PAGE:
Ciattarelli formally concedes in New Jersey to Phil Murphy

New Jersey Republican gubernatorial candidate Jack Ciattarelli on Friday conceded his loss in the state’s governor’s contest to Gov. Phil MurphyPhil MurphyFire breaks out at NJ chemical plant: 'The worst that I've ever seen' Biden administration announces actions bolstering clean energy  The Hill's Morning Report - Biden champions filibuster reform, but doesn't have the votes MORE (D), more than a week after the race was called for the incumbent. 

Ciattarelli, a former state assemblyman, said his campaign had concluded that he could not overcome the nearly 3-point margin Murphy had after days of keeping an eye on the vote tally and insisting that it was too early to throw in the towel. 

“And so I called Gov. Murphy earlier today and congratulated him on his reelection and wished him well in serving the people of New Jersey,” Ciattarelli said at a press conference Friday. 

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The announcement marks an end to what had been a stunningly tight gubernatorial election.

Polls had shown Murphy, who was first elected in 2017, with a comfortable lead, albeit one that had winnowed down to the mid- to high-single digits. As such, the race was on few operatives’ radars. 

However, on Election Day last week, Ciattarelli led Murphy into the wee hours of the following morning, sparking speculation he could pull off an upset in a state President BidenJoe BidenUS threatens sweeping export controls against Russian industries Headaches intensify for Democrats in Florida US orders families of embassy staff in Ukraine to leave country MORE carried by 16 points last year.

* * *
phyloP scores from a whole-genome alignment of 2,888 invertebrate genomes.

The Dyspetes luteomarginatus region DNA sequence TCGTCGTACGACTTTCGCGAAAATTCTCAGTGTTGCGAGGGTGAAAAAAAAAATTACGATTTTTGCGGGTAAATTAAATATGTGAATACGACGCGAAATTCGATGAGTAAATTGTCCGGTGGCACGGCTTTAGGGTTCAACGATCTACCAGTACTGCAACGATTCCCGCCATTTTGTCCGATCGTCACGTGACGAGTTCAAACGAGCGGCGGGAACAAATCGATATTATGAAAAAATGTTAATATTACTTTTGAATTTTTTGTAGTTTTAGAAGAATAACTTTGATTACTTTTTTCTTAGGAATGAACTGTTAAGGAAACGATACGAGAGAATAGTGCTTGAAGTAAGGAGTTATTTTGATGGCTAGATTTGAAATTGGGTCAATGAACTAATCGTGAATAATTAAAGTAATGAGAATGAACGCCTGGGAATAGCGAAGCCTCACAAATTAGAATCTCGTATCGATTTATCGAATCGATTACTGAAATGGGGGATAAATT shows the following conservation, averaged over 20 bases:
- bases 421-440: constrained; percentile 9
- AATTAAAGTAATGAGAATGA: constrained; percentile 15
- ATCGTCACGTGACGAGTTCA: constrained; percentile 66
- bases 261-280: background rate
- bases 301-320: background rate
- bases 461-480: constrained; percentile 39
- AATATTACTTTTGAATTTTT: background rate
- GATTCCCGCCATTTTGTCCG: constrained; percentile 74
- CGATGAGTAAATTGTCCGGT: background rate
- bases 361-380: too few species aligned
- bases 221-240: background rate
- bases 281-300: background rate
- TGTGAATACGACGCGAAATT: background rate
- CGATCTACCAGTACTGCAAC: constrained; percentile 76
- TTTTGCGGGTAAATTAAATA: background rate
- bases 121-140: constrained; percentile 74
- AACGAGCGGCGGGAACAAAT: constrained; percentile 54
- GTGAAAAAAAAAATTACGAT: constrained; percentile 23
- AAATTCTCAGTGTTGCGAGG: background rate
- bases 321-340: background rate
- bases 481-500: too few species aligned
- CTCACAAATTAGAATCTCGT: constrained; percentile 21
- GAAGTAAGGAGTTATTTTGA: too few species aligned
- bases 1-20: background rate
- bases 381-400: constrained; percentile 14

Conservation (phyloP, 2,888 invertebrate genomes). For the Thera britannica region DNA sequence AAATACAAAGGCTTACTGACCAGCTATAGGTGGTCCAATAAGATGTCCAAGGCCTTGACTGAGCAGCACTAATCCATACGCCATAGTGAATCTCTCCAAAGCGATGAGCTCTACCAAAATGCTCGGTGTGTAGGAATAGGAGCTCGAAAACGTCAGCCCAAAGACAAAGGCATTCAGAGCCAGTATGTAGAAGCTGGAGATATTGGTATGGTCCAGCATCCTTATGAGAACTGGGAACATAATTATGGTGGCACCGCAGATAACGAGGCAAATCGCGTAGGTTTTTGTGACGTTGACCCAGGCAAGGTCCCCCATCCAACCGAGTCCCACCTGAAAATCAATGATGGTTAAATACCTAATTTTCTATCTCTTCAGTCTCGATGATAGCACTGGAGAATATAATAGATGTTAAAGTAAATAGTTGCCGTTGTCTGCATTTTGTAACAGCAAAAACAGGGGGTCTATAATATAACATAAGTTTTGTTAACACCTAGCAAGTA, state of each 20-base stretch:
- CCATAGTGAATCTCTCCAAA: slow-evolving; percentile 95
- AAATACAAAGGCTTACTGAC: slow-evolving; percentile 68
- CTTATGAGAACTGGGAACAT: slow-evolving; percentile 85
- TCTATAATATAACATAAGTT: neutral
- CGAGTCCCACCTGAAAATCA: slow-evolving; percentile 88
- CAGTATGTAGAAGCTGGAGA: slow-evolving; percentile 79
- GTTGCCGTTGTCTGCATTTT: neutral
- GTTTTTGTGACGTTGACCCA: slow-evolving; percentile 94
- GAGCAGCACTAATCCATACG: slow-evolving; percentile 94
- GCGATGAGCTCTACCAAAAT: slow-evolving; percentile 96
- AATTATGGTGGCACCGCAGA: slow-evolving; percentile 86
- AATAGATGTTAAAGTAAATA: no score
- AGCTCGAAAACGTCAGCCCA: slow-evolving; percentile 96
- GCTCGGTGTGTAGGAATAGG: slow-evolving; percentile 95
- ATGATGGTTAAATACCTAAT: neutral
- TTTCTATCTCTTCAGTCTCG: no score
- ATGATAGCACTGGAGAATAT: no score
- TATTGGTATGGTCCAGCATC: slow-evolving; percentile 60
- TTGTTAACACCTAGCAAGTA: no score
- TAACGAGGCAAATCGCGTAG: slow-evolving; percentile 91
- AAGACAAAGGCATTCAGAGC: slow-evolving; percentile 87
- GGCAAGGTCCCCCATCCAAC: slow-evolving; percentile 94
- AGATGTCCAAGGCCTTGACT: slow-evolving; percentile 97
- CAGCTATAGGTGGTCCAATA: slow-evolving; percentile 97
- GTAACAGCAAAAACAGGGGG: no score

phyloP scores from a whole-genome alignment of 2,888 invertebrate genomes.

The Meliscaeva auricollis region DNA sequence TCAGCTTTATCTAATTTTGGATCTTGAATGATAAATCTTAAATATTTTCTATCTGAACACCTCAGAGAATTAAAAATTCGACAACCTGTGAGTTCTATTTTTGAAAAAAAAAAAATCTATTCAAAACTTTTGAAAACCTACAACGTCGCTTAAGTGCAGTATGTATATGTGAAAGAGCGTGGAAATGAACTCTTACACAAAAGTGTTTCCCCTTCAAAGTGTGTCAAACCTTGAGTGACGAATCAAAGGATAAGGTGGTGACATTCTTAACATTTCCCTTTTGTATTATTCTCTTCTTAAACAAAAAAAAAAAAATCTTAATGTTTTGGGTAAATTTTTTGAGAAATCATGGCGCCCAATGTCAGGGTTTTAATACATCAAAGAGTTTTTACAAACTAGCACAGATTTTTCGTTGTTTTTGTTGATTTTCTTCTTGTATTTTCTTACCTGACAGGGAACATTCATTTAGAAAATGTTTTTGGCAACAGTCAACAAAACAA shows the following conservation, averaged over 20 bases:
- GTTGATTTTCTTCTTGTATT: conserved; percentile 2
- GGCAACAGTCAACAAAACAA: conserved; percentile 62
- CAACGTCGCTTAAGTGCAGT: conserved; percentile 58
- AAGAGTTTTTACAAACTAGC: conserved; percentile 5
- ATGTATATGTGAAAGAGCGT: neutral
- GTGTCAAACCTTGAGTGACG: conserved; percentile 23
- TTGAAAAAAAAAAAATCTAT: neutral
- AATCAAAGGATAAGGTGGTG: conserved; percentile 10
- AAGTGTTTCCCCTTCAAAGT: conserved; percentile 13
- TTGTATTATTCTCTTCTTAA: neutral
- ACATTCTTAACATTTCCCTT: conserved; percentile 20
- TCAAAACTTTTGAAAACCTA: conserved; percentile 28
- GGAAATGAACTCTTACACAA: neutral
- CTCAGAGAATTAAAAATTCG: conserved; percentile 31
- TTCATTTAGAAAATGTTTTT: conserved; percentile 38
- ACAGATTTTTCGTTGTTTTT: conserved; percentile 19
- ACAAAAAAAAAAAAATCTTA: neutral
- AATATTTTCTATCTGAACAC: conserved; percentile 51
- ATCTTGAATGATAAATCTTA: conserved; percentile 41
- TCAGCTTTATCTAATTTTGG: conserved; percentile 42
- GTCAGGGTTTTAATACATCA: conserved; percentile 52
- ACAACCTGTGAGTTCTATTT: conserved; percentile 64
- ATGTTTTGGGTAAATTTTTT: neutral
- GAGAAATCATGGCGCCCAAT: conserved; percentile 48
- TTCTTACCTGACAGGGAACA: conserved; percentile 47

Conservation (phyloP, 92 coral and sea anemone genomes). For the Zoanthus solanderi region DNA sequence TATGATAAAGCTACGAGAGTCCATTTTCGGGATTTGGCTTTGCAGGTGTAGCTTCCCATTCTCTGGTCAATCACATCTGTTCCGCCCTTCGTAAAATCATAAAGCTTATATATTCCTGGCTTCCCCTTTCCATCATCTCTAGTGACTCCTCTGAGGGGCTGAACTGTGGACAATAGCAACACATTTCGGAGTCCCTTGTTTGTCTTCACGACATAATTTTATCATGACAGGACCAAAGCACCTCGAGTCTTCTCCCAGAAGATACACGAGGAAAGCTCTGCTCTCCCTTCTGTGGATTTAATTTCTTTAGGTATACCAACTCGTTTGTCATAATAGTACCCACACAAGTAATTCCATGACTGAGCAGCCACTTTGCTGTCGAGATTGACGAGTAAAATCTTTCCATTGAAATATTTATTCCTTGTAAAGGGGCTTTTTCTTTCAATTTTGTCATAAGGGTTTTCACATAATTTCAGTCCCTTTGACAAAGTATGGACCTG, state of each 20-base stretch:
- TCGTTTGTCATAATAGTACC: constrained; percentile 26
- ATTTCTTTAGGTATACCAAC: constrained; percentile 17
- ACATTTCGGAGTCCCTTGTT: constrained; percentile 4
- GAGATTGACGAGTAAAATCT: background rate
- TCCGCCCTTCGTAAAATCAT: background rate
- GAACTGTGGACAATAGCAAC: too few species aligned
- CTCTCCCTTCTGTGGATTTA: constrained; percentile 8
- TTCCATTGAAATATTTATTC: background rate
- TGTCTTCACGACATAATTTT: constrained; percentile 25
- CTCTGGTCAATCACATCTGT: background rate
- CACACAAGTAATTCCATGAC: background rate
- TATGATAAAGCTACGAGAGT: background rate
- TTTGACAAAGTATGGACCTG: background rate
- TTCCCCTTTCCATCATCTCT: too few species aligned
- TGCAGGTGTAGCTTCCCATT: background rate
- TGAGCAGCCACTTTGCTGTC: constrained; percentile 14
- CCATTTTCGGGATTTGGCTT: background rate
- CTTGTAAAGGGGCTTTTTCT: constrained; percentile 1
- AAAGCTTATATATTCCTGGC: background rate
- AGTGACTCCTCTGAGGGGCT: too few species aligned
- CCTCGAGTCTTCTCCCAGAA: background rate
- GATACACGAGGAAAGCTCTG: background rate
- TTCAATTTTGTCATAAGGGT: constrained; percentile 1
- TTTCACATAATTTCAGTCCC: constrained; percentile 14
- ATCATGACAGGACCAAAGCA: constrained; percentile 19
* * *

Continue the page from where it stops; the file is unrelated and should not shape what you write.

Murphy did not pull ahead until several hours after the polls had closed, when late counts from heavily leaning Democratic areas finally started pouring in. 

Ciattarelli’s campaign in subsequent days refused to concede, insisting that there was still a path given Murphy’s narrow margin and the outstanding ballots left to be counted.

While that calculation ended Friday, Ciattarelli said he was “proud” of the campaign he ran.

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“I do not see the result of this election as a failure. On the contrary, I am proud of what our campaign accomplished, proud of how we helped reinvigorate the Republican Party and mobilize new people who had never been involved before,” he said. 

Besides conceding, Ciattarelli also sought to tamp down any speculation from pockets of his party that would suggest the election was marred by fraud. 

“To those who are disappointing that I am conceding, to those whose faith in our election system is shaken, to those who are angry that I’m not asking for a recount today, let me say this: I have worked every day and night for 22 months to become New Jersey’s governor. If you think I’d be standing here today conceding if I thought I won this election, you couldn’t be more wrong,” he said. “I hate to lose.”

“Enough votes have been counted. There does not appear to be a path to victory or the basis of a recount, nor do we know of any systemic or widespread fraud. So no, I see no proof that this election is stolen.” 

Despite his loss, Ciattarelli drew national attention with his tighter-than-expected challenge to Murphy, and he forecasted that he’ll run again in four years  a campaign that would likely be buoyed by more establishment support than it received this year.

“That is exactly my plan,” he said. “I’ll be running for governor in four years.”